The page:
That drive saw Orlando Scandrick drop a potential interception in the end zone, which was then followed on the next Bears possession by Bruce Carter not taking advantage of a pick opportunity as well. Then, even worse, Sterling Moore did actually corral a bobbled ball for what appeared to be an interception, only to have it called back when Brandon Carr was called for defensive holding.
Given those gifts, Chicago took advantage and tacked on another touchdown, as Forte caught a pass from 4 yards out. The Bears then went for 2 with Marshall catching McCown's offering to up the lead to 35-14.
Which soon enough became 42-14. The Cowboys, having driven to the Chicago 41, decided to go for it on fourth down, the first time they've done so all year, only to have Romo have to throw the ball away almost immediately when a defender came in untouched.
Chicago then needed only three plays to reach paydirt, Michael Bush taking a pass from McCown 17 yards for the score, their run of consecutive possessions putting points on the board up to seven. [embedded_ad]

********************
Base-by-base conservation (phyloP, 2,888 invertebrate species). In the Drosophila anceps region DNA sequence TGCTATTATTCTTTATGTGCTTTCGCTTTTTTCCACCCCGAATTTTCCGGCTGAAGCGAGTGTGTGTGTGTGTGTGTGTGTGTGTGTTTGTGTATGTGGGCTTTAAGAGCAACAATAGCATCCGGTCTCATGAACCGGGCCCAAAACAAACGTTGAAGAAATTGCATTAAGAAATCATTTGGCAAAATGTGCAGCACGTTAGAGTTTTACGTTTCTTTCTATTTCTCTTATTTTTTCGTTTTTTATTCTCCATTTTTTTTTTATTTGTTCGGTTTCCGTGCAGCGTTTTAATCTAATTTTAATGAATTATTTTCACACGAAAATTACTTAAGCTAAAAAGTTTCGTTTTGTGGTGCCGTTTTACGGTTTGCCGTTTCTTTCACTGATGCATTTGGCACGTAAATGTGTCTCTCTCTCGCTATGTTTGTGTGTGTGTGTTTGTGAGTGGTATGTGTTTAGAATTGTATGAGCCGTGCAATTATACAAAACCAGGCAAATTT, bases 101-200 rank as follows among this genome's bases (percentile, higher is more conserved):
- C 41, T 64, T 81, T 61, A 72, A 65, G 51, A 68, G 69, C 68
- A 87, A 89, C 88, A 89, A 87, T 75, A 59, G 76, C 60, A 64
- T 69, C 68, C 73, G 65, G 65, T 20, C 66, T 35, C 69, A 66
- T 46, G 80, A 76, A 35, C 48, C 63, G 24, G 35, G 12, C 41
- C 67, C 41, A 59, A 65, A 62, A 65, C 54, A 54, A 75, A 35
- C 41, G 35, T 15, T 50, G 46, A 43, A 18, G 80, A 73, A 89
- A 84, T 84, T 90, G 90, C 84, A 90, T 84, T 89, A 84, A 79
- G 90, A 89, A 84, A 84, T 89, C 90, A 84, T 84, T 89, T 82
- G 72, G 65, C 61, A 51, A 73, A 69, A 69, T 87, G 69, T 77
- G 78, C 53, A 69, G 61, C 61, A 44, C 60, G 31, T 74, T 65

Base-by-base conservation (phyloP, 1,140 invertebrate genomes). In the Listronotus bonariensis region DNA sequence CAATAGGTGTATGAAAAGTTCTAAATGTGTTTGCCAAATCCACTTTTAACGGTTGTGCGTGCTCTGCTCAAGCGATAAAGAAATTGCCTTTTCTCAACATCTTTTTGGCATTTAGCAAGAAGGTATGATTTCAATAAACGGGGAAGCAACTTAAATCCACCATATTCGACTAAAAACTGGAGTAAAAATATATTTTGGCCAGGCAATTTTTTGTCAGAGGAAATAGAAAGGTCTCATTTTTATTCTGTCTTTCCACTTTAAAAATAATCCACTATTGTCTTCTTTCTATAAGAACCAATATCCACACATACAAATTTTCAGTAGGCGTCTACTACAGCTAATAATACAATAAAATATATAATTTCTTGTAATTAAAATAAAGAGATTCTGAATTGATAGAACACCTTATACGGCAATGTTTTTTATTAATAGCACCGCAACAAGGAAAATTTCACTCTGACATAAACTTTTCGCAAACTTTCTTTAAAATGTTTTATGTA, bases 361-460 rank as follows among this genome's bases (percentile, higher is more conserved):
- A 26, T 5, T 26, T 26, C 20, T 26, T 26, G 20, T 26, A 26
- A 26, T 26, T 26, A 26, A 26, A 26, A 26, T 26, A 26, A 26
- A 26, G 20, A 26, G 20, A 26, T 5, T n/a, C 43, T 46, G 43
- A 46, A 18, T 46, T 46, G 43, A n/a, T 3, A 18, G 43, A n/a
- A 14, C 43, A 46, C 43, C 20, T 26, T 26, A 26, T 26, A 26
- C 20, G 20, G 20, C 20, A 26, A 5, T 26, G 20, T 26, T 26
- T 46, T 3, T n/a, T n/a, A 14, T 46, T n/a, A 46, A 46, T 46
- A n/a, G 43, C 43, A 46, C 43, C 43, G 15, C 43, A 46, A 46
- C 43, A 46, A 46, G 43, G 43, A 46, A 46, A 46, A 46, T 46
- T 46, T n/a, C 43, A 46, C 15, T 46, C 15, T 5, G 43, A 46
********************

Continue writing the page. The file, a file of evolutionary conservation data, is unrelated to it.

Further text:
The Cowboys managed to reach the end zone again, as Dallas went 69 yards in eight plays, doing so primarily on the ground, even though they faced such a deficit, content to let the clock run. Romo threw a pass to Cole Beasley, who made a nice catch for the touchdown, but it was far too little, too late.
Chicago tacked on another field goal, just because they could, the Cowboys then officially throwing in the towel by sending out Kyle Orton to play quarterback for his first action of the year. The backup did manage to lead the team to another touchdown, rookie Joseph Randle earning his second score of the season.
Finally, the chilly night came to a merciful end, Dallas losing 45-28. Because the Eagles defeated the Lions, Dallas dropped into second place in the NFC East and will now face the 6-6-1 Packers at home next Sunday.
"We've got to bounce back next week," Lee said. "We still have a lot in front of us. That's what we need to concentrate on."